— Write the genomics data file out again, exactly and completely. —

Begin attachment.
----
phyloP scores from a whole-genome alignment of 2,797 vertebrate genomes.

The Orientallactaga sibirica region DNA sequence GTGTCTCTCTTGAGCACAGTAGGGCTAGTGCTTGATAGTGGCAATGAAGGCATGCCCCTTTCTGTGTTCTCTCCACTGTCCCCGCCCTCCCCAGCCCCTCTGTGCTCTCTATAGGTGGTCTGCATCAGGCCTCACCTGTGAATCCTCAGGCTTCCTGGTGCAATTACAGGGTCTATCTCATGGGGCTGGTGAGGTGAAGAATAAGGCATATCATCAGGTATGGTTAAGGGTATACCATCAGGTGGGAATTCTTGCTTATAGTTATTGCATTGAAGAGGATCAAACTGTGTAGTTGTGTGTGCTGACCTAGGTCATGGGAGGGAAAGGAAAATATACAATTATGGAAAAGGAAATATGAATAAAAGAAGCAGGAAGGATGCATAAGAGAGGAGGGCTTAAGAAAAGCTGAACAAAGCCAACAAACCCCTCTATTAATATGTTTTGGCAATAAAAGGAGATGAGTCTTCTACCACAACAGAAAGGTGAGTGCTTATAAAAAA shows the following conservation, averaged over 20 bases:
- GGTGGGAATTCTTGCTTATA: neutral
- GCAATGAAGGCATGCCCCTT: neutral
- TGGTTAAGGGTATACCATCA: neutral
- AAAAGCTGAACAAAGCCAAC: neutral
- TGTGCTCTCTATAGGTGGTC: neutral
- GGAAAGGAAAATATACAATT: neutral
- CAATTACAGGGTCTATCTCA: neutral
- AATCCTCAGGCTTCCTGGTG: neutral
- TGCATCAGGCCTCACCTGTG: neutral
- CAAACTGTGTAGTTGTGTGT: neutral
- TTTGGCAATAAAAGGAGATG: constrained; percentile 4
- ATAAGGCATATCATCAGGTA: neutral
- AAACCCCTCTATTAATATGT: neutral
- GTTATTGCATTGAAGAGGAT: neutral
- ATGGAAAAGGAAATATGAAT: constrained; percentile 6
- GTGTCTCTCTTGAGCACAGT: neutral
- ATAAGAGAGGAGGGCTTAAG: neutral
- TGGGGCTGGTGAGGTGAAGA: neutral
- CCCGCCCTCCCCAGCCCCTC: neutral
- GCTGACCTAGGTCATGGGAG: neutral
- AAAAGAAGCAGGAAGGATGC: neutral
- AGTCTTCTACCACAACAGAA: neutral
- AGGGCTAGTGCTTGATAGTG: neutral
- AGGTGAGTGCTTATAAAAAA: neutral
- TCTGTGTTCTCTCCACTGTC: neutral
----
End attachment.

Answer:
phyloP scores from a whole-genome alignment of 2,797 vertebrate genomes.

The Orientallactaga sibirica region DNA sequence GTGTCTCTCTTGAGCACAGTAGGGCTAGTGCTTGATAGTGGCAATGAAGGCATGCCCCTTTCTGTGTTCTCTCCACTGTCCCCGCCCTCCCCAGCCCCTCTGTGCTCTCTATAGGTGGTCTGCATCAGGCCTCACCTGTGAATCCTCAGGCTTCCTGGTGCAATTACAGGGTCTATCTCATGGGGCTGGTGAGGTGAAGAATAAGGCATATCATCAGGTATGGTTAAGGGTATACCATCAGGTGGGAATTCTTGCTTATAGTTATTGCATTGAAGAGGATCAAACTGTGTAGTTGTGTGTGCTGACCTAGGTCATGGGAGGGAAAGGAAAATATACAATTATGGAAAAGGAAATATGAATAAAAGAAGCAGGAAGGATGCATAAGAGAGGAGGGCTTAAGAAAAGCTGAACAAAGCCAACAAACCCCTCTATTAATATGTTTTGGCAATAAAAGGAGATGAGTCTTCTACCACAACAGAAAGGTGAGTGCTTATAAAAAA shows the following conservation, averaged over 20 bases:
- GGTGGGAATTCTTGCTTATA: neutral
- GCAATGAAGGCATGCCCCTT: neutral
- TGGTTAAGGGTATACCATCA: neutral
- AAAAGCTGAACAAAGCCAAC: neutral
- TGTGCTCTCTATAGGTGGTC: neutral
- GGAAAGGAAAATATACAATT: neutral
- CAATTACAGGGTCTATCTCA: neutral
- AATCCTCAGGCTTCCTGGTG: neutral
- TGCATCAGGCCTCACCTGTG: neutral
- CAAACTGTGTAGTTGTGTGT: neutral
- TTTGGCAATAAAAGGAGATG: constrained; percentile 4
- ATAAGGCATATCATCAGGTA: neutral
- AAACCCCTCTATTAATATGT: neutral
- GTTATTGCATTGAAGAGGAT: neutral
- ATGGAAAAGGAAATATGAAT: constrained; percentile 6
- GTGTCTCTCTTGAGCACAGT: neutral
- ATAAGAGAGGAGGGCTTAAG: neutral
- TGGGGCTGGTGAGGTGAAGA: neutral
- CCCGCCCTCCCCAGCCCCTC: neutral
- GCTGACCTAGGTCATGGGAG: neutral
- AAAAGAAGCAGGAAGGATGC: neutral
- AGTCTTCTACCACAACAGAA: neutral
- AGGGCTAGTGCTTGATAGTG: neutral
- AGGTGAGTGCTTATAAAAAA: neutral
- TCTGTGTTCTCTCCACTGTC: neutral